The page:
On the Four Postures

The purpose of meditating in four postures is simply to provide rest and relief for the body. The actual meditation exercise is always kept the same. No matter what the posture, don’t let go of your original theme. Keep watch over your mind at all times.

Beginners, though, should devote most of their time to two postures: sitting and walking. Meditate in these two postures as much and as often as possible, and concentration will come easily. As for the other two postures, they aren’t very conducive to collecting the mind. When you lie down, concentration can easily turn into sleep. When you stand, the mind has trouble settling snugly down. But once you’re skilled and find that the posture is no obstacle in reaching concentration, there’s nothing against your dividing your time in a balanced way among all four postures. And if you can meditate with every breath, so much the better.

Lying on the right side is called sīha-sayāsa, the position of a reclining lion. Lying on the left side is called kāma-bhogin, the position of a person intent on sensual pleasure. To lie on one’s stomach is called tiracchāna-sayāsa, the posture of dogs and other common animals. It’s also called moha-kiriyā, an attitude expressing dullness and delusion. To lie on one’s back is called peta-sayāsa, the posture of hungry shades, the posture of the dead, the attitude of a loser, of one who has let all his defenses down. A person who falls asleep in this position tends to let his mouth fall open, to breathe heavily, and to snore. Strictly speaking, though, none of these postures is ruled out. You can shift around as you like, to relieve feelings of weariness. But when you decide to meditate in earnest, you should return to the correct posture, establish mindfulness and then watch over the mind to keep it firm and uncompromising until it reaches concentration.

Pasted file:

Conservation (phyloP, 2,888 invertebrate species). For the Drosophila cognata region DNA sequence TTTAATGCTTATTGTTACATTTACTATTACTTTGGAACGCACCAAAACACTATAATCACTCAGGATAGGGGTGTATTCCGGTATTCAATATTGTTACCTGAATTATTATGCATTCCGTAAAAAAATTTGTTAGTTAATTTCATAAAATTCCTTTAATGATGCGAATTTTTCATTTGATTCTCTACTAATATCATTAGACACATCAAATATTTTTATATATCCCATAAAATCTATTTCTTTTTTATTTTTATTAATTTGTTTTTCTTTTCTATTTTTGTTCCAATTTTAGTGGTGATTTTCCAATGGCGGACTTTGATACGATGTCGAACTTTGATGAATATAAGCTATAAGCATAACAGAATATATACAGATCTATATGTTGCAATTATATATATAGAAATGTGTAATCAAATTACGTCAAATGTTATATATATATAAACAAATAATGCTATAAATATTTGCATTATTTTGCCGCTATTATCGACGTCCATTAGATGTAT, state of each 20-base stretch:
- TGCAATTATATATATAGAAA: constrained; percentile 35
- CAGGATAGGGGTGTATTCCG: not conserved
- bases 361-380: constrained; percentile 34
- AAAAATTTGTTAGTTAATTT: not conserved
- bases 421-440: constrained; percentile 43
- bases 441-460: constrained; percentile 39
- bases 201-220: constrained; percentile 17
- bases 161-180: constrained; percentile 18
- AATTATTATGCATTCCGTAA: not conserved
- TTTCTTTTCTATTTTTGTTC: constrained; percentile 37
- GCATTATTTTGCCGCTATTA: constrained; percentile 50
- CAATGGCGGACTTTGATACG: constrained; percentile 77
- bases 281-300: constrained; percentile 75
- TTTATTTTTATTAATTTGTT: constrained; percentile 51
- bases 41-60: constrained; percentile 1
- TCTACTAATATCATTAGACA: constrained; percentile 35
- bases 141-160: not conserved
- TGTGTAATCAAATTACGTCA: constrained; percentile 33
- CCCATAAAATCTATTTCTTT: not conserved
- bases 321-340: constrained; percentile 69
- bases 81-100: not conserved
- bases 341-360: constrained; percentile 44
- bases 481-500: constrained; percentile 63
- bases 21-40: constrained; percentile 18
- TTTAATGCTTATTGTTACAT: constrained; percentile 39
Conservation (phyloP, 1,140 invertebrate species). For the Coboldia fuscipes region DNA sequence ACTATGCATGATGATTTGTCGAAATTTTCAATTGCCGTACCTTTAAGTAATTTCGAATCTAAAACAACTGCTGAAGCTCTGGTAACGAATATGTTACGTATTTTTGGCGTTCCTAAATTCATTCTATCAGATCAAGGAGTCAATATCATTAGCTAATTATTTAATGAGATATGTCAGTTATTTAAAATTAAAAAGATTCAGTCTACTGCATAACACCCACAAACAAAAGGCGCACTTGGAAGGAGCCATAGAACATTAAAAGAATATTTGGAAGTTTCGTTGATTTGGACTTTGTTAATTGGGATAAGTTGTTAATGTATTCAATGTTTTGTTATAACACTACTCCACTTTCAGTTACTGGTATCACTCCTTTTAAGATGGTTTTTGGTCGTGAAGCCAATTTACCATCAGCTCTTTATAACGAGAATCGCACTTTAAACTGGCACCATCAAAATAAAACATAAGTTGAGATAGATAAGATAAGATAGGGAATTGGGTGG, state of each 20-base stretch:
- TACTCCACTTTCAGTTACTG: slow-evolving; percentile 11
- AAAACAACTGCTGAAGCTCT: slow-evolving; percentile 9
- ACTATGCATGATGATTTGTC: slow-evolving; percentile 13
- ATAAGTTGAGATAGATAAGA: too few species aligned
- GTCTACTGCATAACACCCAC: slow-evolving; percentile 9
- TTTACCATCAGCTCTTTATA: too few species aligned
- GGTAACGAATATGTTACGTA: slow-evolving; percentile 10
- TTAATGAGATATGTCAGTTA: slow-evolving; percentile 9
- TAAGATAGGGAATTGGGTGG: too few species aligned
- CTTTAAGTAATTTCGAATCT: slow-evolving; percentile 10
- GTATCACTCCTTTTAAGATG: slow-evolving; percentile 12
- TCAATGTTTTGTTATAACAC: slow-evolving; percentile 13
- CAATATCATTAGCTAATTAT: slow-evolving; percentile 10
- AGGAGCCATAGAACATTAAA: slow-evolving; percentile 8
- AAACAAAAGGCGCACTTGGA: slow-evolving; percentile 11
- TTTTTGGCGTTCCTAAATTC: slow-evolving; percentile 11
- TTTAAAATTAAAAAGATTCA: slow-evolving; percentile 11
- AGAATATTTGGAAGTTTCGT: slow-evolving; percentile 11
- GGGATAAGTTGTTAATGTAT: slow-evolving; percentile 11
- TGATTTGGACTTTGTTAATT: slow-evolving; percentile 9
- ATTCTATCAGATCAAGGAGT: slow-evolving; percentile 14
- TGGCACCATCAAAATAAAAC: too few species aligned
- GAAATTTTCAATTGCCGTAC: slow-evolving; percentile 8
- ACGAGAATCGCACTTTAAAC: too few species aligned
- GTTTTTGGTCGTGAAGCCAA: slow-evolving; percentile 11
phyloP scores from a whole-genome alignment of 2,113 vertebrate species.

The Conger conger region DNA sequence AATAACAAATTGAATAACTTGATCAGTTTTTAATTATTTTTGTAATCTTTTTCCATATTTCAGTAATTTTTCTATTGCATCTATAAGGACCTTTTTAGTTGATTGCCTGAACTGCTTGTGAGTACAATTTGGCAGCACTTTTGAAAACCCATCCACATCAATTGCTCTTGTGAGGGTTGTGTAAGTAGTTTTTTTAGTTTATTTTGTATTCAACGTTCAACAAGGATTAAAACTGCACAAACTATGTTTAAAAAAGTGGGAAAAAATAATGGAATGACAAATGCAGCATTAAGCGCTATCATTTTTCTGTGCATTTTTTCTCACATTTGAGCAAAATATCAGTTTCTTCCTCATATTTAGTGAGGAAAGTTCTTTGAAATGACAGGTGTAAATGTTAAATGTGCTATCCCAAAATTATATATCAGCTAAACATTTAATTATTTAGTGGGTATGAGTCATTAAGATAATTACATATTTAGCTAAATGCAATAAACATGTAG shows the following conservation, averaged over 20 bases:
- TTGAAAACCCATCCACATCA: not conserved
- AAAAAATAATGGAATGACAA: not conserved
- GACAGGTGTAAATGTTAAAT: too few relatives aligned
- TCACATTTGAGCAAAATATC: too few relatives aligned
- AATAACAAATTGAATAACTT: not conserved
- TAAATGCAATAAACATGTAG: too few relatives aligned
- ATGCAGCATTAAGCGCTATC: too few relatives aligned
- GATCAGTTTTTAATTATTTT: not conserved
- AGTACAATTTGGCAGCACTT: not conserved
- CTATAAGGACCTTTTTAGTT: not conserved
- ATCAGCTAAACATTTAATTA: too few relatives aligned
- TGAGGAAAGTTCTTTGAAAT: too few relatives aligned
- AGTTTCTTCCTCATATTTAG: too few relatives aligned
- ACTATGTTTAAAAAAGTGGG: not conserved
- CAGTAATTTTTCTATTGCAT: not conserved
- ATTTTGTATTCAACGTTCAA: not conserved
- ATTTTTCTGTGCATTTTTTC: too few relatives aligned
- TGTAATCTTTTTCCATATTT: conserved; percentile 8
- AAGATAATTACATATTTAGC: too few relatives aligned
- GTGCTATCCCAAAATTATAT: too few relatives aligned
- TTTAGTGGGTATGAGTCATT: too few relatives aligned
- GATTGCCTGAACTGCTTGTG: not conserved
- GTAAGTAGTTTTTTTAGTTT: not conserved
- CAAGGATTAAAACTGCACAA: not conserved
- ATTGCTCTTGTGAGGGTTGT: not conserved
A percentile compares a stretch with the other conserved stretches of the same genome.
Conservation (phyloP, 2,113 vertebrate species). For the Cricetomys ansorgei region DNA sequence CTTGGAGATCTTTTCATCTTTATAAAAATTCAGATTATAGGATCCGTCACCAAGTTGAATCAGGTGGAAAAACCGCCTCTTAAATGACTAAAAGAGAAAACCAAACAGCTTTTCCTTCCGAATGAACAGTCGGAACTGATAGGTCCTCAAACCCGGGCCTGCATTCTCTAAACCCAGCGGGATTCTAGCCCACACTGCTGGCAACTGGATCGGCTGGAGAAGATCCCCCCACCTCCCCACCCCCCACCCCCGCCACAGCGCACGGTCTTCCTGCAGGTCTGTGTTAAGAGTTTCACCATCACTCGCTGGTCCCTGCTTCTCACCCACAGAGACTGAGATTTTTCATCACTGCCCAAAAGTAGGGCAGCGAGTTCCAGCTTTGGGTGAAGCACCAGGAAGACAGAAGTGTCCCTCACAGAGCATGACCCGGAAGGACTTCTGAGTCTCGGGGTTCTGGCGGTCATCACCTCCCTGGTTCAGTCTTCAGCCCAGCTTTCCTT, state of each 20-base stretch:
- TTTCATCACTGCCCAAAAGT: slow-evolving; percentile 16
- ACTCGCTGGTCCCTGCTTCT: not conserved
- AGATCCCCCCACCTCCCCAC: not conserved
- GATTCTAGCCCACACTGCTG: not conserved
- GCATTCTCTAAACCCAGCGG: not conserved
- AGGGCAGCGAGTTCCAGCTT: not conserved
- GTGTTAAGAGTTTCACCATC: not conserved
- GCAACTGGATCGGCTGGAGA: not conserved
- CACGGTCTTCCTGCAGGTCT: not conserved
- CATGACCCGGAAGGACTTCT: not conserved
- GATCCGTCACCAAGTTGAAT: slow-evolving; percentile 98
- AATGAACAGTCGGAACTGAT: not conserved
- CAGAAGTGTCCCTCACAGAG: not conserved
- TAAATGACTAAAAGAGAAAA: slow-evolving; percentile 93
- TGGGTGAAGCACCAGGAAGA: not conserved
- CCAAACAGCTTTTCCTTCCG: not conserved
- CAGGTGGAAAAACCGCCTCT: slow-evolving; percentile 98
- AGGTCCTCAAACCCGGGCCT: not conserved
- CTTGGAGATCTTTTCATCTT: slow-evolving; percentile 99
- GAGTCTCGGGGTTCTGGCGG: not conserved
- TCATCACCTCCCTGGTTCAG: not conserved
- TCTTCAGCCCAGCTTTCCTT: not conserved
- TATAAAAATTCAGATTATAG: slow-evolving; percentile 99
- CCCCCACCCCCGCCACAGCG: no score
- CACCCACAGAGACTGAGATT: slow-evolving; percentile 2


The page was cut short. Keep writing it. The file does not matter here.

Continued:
The techniques mentioned so far can lead the mind to any of the three levels of concentration: momentary, threshold, or fixed penetration. Concentration is a tool for overcoming the defilements termed the five hindrances (nīvaraṇa). The hindrances are the true enemies of concentration. They keep blocking the mind, preventing it from settling down and getting firmly established. When any one of them arises, the mind is unable to see the Dhamma. The fact that they act as obstacles, obstructing the mind from attaining the good, is why they are called the enemies of concentration.